--Become knowledgeable about lie detectors and their use and misuse (pp. 137-138) and the reach of DNA testing.

--Know which problems or accusations are issues and which are non-issues in the eyes of the law. For example, child endangerment is an issue; a "blended" family is not. Physical abuse is an issue; false accusations may or may not be. (pp. 26-29)

--Be introduced to the infamous Parental Alienation Syndrome (PAS) in which one parent tries to alienate the child from the other parent through lies and distortions. (p. 190) PAS includes "The Grand Lie" in which one side falsely accuses the other of child sexual abuse, a charge that is hard to become completely free of, regardless of the truth of the accusation. (p. 282)

Hardwick even includes some humor with eleven ways on how to know "You've Been in Court Too Long" on page 97 (from Dean Hughson). If this isn't enough there is a presentation of ingrained psychological strategies that you might use or encounter such as the famous "Tit for Tat" from game theory or the sneaky "Tranquilizer" who lulls you to inattention and then takes advantage. (p. 59)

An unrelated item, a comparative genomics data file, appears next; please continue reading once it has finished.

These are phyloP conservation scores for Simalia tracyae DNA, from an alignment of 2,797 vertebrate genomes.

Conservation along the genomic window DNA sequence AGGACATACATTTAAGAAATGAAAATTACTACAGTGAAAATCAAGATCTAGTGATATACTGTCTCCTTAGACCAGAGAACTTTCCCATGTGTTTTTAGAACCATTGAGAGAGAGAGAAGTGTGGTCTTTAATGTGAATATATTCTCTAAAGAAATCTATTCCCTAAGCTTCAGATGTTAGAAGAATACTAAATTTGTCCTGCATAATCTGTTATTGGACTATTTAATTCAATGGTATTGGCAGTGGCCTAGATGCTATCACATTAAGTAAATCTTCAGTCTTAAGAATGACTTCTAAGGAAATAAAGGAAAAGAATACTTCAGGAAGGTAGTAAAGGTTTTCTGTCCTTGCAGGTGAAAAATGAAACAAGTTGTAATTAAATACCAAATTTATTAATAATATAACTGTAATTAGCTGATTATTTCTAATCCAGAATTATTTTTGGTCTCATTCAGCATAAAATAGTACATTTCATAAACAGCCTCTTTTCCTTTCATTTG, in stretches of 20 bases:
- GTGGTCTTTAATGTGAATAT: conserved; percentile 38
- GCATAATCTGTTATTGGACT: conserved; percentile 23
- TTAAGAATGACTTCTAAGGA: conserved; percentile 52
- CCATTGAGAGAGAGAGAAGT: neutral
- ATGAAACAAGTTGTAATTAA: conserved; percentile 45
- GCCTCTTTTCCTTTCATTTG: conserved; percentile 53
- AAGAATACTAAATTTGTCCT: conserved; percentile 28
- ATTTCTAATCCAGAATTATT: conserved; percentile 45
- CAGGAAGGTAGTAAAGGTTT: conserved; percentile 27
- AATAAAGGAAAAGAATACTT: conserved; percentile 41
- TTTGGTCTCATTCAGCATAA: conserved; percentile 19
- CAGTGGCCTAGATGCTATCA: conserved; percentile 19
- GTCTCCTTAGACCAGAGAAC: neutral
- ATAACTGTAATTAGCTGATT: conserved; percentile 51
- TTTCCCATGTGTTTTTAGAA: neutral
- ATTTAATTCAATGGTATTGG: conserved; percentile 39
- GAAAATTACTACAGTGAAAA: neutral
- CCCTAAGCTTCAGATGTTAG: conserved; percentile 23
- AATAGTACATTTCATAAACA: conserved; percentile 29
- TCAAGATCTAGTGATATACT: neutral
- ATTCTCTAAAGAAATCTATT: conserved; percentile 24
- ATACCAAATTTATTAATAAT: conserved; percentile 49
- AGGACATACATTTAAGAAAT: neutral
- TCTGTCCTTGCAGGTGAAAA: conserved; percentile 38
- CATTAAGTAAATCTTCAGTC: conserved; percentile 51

There is a Glossary of Terms and a detailed Index as well as a lot information on resources throughout including Internet sites on page 103. There's even a chapter on lies and how to correct them (should you be the liar!).

The mass of information and the sharp, sound guidance contained herein really amount to a post graduate course in child custody disputes. Even so I was almost as much impressed with Hardwick's assertive, no-nonsense writing style and organization that managed to painlessly inform while emphasizing a positive approach. Her philosophy is perhaps best expressed in this quote from page 472: